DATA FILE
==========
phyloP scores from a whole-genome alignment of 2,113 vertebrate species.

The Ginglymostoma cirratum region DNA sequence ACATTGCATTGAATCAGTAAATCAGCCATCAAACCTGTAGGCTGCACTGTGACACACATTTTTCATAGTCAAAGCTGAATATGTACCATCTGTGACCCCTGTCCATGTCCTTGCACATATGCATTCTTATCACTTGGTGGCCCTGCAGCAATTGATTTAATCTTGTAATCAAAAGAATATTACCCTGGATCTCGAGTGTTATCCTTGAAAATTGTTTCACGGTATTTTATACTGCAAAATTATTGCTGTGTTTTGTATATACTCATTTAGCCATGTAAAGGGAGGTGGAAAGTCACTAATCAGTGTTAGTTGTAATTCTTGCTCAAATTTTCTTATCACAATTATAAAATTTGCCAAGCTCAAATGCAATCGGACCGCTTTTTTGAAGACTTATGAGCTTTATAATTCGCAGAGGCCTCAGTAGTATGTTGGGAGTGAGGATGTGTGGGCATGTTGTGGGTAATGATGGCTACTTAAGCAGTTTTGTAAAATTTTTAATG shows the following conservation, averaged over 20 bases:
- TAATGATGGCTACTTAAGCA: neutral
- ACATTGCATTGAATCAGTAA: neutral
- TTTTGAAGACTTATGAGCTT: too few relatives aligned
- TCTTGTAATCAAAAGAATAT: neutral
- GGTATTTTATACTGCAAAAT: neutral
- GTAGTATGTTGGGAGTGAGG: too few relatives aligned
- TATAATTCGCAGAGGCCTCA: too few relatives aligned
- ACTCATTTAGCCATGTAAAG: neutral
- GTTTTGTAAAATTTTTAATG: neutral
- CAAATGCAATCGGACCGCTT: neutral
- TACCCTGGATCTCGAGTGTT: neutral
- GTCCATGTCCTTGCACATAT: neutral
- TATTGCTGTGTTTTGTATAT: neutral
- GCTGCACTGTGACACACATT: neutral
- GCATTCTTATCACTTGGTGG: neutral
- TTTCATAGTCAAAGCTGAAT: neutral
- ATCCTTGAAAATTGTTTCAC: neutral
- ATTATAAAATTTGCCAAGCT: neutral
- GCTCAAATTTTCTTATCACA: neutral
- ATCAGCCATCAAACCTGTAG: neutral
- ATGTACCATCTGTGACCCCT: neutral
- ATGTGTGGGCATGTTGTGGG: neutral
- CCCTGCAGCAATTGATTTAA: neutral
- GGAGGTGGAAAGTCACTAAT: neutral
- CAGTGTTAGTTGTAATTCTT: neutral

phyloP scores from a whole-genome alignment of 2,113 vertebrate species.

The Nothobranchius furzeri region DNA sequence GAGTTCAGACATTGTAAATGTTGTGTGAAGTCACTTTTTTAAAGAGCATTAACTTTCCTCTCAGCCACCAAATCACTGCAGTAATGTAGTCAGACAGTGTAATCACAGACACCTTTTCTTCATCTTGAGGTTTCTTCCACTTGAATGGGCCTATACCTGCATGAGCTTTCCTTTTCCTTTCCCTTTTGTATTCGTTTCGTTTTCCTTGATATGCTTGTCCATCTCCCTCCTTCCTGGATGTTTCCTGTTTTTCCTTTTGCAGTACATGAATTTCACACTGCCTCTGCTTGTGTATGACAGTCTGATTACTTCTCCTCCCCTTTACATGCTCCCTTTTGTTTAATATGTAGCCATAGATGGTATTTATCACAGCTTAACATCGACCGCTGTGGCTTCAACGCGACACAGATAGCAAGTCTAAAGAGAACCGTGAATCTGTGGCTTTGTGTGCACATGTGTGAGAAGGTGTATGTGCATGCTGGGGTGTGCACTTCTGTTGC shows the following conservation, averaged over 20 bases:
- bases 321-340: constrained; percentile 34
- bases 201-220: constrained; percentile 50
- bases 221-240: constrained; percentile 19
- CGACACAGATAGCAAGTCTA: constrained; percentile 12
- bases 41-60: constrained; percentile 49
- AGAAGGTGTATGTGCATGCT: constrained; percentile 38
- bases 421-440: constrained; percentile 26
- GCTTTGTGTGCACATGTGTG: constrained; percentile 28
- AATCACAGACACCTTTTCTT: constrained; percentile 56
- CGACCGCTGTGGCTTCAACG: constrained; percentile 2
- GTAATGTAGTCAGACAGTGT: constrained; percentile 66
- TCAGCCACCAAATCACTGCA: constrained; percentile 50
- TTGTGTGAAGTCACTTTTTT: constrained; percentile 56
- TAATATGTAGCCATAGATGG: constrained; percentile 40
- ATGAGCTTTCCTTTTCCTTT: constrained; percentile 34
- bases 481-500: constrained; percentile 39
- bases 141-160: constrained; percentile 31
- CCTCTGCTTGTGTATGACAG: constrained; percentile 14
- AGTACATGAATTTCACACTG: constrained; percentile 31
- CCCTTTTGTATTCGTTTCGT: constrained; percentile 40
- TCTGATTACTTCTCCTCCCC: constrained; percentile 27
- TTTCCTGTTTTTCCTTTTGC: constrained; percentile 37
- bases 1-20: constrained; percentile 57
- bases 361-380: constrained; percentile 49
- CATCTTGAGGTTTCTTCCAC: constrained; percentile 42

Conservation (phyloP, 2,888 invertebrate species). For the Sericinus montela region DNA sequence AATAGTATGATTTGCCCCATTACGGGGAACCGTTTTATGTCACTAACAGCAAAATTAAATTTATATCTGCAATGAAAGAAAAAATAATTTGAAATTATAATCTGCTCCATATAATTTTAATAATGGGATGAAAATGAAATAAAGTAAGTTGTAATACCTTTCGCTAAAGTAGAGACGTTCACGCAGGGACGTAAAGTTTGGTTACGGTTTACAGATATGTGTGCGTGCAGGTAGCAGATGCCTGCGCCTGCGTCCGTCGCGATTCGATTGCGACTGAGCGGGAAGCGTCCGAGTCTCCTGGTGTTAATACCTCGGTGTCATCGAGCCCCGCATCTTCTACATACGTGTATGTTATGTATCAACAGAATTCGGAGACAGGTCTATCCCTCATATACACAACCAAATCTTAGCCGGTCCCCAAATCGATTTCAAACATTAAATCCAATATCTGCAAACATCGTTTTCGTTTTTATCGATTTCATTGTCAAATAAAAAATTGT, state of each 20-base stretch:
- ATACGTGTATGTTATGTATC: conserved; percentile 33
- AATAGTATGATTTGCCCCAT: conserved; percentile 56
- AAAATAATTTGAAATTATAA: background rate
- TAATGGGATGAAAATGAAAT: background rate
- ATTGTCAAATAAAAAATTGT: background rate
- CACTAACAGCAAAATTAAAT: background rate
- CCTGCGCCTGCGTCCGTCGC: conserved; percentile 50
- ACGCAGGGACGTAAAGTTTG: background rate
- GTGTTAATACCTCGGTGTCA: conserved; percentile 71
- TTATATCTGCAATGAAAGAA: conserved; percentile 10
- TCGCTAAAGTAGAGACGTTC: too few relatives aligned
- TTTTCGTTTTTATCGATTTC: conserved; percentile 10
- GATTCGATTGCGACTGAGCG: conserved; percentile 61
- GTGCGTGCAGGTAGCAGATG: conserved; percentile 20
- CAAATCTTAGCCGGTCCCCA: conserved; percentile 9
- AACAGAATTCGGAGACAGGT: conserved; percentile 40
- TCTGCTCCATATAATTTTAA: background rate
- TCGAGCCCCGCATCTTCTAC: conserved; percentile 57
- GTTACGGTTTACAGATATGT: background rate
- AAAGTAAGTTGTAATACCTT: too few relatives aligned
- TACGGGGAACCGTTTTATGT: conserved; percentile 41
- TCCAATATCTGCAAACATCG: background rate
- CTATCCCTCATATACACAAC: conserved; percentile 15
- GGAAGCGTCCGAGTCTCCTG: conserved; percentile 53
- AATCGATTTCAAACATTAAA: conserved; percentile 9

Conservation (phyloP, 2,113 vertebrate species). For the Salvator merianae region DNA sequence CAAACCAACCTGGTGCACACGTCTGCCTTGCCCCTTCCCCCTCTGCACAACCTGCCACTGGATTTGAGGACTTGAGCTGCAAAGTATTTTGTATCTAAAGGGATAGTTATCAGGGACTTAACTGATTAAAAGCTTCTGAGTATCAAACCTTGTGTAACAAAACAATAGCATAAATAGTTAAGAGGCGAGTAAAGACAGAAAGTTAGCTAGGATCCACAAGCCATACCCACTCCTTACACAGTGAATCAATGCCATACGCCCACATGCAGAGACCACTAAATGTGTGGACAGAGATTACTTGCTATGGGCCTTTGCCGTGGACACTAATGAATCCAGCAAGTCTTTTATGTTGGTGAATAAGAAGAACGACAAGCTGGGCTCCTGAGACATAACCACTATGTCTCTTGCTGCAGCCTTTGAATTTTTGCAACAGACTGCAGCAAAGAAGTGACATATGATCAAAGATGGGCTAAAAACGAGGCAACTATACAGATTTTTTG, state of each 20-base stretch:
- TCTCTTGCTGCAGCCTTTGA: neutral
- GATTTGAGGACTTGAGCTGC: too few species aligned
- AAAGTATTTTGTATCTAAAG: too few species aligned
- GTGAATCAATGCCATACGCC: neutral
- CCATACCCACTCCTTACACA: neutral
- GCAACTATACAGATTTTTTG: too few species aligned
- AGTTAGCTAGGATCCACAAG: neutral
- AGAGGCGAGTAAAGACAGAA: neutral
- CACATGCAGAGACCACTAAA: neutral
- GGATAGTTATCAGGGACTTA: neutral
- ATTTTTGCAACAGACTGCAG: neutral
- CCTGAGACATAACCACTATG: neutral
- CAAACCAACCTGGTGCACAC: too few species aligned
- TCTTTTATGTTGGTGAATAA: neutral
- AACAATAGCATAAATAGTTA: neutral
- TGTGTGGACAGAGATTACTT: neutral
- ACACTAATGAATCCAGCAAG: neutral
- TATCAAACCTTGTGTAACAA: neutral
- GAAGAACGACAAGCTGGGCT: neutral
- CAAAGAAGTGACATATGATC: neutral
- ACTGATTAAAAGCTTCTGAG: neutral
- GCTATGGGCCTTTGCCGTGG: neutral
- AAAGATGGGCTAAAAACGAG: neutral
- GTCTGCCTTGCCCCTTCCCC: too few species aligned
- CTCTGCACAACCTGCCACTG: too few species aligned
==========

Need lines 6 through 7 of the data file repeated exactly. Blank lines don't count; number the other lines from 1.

- TCTTGTAATCAAAAGAATAT: neutral
- GGTATTTTATACTGCAAAAT: neutral